Each of the three movements of my Violin Concerto takes its inspiration from an aspect of life in Al-Andalus, the legendary medieval Arab emirate. The legacy of Al-Andalus is cherished in the modern Arab World as a period of intellectual and creative flowering. The three movements recount the events chronologically and the result of engaging the richness of this period is one of my most consistently optimistic works.
During the 2003 invasion of Iraq, there were reports of American troops fighting at the Ibn Firnas Airport north of Baghdad but few Americans knew who Ibn Firnas was or why there was an airport named for him. Among Arabs, the story of Ibn Firnas is a famous one taught in schools and recounted from generation to generation. Abbas Ibn-Firnas was a poet, philosopher and inventor who, in the mid-800s, became the first human being to scientifically attempt flight. The first movement of my concerto, Ibn-Firnas’ Flight, celebrates this momentous event.
Mu’min Ibn Said, the court poet of Cordoba, usually critical of Ibn-Firnas, described how he “flew faster than the pheonix in his flight when he dressed his body in the feathers of a vulture”. Every aspect of this movement speaks of flight in some way: the music is fast and relentless with the violin soaring above fluttering figures in the orchestra. The movement is engineered at roughly 11 minutes, the reported duration of Ibn-Firnas’ flight. The tone is kinetic and filled with adrenalin: the rushes of excitement that one can only imagine from being airborne for the first time. The triumphant melodies of the movement are a testament to my awe of Ibn-Firnas’ nerve and audacity and my admiration for his fulfillment of our human desire to take wing and fly roughly a thousand years before the Wright Brothers.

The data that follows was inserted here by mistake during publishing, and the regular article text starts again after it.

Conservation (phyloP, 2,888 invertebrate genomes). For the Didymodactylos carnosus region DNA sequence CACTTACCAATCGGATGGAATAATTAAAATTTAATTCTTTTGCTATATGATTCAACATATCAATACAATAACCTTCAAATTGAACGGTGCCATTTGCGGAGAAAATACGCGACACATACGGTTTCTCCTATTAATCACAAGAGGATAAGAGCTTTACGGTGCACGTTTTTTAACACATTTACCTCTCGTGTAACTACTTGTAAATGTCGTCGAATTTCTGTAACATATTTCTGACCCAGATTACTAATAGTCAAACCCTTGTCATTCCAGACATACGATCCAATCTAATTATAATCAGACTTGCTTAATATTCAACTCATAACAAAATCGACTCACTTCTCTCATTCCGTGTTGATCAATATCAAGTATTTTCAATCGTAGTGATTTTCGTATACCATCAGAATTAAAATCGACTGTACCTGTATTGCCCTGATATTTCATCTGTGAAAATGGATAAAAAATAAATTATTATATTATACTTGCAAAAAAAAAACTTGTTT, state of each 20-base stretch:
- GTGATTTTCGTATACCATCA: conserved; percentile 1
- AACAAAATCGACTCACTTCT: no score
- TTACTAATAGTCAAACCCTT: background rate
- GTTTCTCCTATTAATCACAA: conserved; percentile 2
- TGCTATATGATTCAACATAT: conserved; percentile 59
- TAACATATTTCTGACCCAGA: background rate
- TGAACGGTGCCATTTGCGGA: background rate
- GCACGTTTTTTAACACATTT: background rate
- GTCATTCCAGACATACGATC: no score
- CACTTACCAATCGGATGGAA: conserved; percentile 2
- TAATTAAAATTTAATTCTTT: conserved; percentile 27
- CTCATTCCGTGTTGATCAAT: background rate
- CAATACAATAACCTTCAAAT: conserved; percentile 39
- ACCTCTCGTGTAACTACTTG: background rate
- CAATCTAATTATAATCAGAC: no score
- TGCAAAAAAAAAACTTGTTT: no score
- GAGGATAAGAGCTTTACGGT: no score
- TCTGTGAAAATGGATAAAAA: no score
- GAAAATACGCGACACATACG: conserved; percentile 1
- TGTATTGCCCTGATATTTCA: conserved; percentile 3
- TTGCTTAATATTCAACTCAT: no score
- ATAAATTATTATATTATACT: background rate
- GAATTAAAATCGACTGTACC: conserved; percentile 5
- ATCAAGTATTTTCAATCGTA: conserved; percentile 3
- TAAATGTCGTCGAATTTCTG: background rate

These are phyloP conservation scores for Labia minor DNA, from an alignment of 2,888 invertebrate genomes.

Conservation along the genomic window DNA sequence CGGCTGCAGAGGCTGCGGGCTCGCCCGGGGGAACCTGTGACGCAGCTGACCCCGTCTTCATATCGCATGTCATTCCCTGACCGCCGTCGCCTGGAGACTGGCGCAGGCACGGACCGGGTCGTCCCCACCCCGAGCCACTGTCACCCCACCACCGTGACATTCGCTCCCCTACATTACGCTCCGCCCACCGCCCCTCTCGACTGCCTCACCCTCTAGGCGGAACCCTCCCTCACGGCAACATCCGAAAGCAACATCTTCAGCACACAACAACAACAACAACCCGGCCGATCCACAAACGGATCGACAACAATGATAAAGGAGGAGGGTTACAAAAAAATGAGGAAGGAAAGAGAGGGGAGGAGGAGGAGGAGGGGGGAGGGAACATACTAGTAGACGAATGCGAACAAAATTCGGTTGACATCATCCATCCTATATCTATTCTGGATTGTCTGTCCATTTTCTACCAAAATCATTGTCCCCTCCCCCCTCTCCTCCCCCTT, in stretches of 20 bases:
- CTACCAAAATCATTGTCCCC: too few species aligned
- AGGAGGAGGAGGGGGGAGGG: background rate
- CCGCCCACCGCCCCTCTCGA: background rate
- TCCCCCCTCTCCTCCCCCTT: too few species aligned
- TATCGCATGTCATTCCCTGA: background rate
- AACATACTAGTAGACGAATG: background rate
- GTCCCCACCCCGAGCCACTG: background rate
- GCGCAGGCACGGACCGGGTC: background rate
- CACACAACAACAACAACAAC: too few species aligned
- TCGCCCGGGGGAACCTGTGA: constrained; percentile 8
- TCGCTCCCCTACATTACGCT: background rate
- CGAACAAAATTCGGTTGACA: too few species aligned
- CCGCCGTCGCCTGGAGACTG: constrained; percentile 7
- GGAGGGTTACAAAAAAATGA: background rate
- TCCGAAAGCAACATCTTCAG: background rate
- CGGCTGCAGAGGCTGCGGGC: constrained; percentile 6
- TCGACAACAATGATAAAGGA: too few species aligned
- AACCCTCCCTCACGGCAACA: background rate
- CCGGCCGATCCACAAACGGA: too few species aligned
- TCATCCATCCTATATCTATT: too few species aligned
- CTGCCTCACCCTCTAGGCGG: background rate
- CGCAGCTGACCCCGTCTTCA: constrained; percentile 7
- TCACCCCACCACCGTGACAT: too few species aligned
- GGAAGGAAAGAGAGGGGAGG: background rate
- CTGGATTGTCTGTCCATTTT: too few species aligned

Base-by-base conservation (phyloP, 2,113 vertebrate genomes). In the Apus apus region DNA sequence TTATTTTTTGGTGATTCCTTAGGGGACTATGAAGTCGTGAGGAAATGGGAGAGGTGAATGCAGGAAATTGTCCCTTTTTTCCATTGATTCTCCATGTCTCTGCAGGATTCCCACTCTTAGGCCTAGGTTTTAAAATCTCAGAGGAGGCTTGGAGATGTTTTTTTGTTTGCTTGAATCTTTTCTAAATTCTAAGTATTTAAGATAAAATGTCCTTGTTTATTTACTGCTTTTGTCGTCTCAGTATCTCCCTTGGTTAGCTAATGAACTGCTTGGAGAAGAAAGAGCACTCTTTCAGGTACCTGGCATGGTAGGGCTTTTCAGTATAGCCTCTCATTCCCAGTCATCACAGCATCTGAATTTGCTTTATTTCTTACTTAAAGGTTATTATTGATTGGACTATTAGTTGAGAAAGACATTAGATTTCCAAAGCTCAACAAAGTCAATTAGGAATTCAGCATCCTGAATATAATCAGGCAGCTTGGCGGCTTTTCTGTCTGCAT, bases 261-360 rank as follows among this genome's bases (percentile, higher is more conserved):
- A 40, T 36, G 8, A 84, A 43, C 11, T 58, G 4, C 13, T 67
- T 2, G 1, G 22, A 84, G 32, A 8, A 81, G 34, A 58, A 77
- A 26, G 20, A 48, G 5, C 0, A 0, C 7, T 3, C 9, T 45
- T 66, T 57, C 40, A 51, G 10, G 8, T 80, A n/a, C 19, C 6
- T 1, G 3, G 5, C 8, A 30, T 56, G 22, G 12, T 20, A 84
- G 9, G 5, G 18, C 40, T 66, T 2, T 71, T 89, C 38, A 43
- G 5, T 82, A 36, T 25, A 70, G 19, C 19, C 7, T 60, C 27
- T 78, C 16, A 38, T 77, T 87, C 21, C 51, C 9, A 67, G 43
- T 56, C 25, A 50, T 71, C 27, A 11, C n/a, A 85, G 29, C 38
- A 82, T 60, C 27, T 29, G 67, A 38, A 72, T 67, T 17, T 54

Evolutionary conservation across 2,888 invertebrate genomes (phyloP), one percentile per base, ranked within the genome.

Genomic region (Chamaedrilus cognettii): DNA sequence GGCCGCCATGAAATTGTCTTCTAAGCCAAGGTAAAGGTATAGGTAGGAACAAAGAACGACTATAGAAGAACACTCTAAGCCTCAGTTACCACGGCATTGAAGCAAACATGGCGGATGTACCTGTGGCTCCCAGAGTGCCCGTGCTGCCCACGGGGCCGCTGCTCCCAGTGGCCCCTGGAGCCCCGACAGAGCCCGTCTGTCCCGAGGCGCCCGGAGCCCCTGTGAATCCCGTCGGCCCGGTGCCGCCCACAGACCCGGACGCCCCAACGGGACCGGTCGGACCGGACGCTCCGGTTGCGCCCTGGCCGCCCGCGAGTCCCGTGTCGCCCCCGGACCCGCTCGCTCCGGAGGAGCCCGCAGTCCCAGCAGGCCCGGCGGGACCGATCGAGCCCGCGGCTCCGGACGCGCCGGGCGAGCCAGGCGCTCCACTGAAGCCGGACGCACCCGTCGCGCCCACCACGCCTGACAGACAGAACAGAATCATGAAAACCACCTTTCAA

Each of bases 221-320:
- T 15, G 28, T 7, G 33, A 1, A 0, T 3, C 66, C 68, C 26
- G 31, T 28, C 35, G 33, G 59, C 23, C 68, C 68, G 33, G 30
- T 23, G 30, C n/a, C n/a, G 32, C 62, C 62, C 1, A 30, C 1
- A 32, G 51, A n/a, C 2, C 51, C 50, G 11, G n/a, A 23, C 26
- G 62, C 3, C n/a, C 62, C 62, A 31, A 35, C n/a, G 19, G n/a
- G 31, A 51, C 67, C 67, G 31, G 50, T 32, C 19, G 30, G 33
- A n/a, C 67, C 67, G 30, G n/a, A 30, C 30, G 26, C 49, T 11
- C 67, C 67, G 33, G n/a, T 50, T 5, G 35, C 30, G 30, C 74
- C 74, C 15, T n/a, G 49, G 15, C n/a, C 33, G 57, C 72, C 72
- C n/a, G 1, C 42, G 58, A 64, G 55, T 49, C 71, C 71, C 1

The second movement, The Ring of Doves, provides a tender contrast to the first. Ibn-Hazm is known in the Arab World as a leading philosopher of jurisprudence and most of his 400 or so texts are documents of legal philosophy. But of the 40 works that survive, one stands out: a treatise on love beautifully titled The Ring of Doves. Written in 1082, it is Ibn-Hazm’s only work of literature and it’s sensual writing inspired the amorous tone of this second movement. The sweet maquam-inspired melodies are mirrored by an intimate orchestration. Descriptions of the intertwining of bodies are translated into serpentine instrumental duets.
Dancing Boy, the final movement, takes Ibn-Kharuf’s homoerotic poem from the year 1205 that describes a virtuosic young dancer as its point of departure. This has been a favorite poem of mine for many years and is a standard classic taught to Arab schoolchildren so it was a real joy to bring Ibn-Kharuf’s lithe, suggestive, boy to life with an wink.
After a brief invitation to the dance, the music turns to a full-fledged Dabkeh: the most famous of Arabic dance forms with its simple weaving melodies and driving moderate rhythm omnipresent in the Arab World from the Atlantic ocean in the west to the Indian Ocean in the east. The music engages the energy and sexuality of the poem: at times orgasmic and at times lighthearted. Each musical section “sets” a stanza of the poem with the violin playing the unsung lyrics in celebration of Ibn-Kharuf’s eternal Dancing Boy:
As his movements twist and wind
He plays havoc with my mind,
Lightly tossing off his dress
To be robed in loveliness.
Now he writhes with supple ease
Like a bough before the breeze,
Gambols now as a gazelle
In its covert on the fell.
Now retreat, and now advance:
How the reason he enchants,
And upon the feelings plays
As does Fortune with our days.
Now he lithely screws his feet
Till upon his head they meet,
As the tempered sword will bend
Till its handle grasps its end.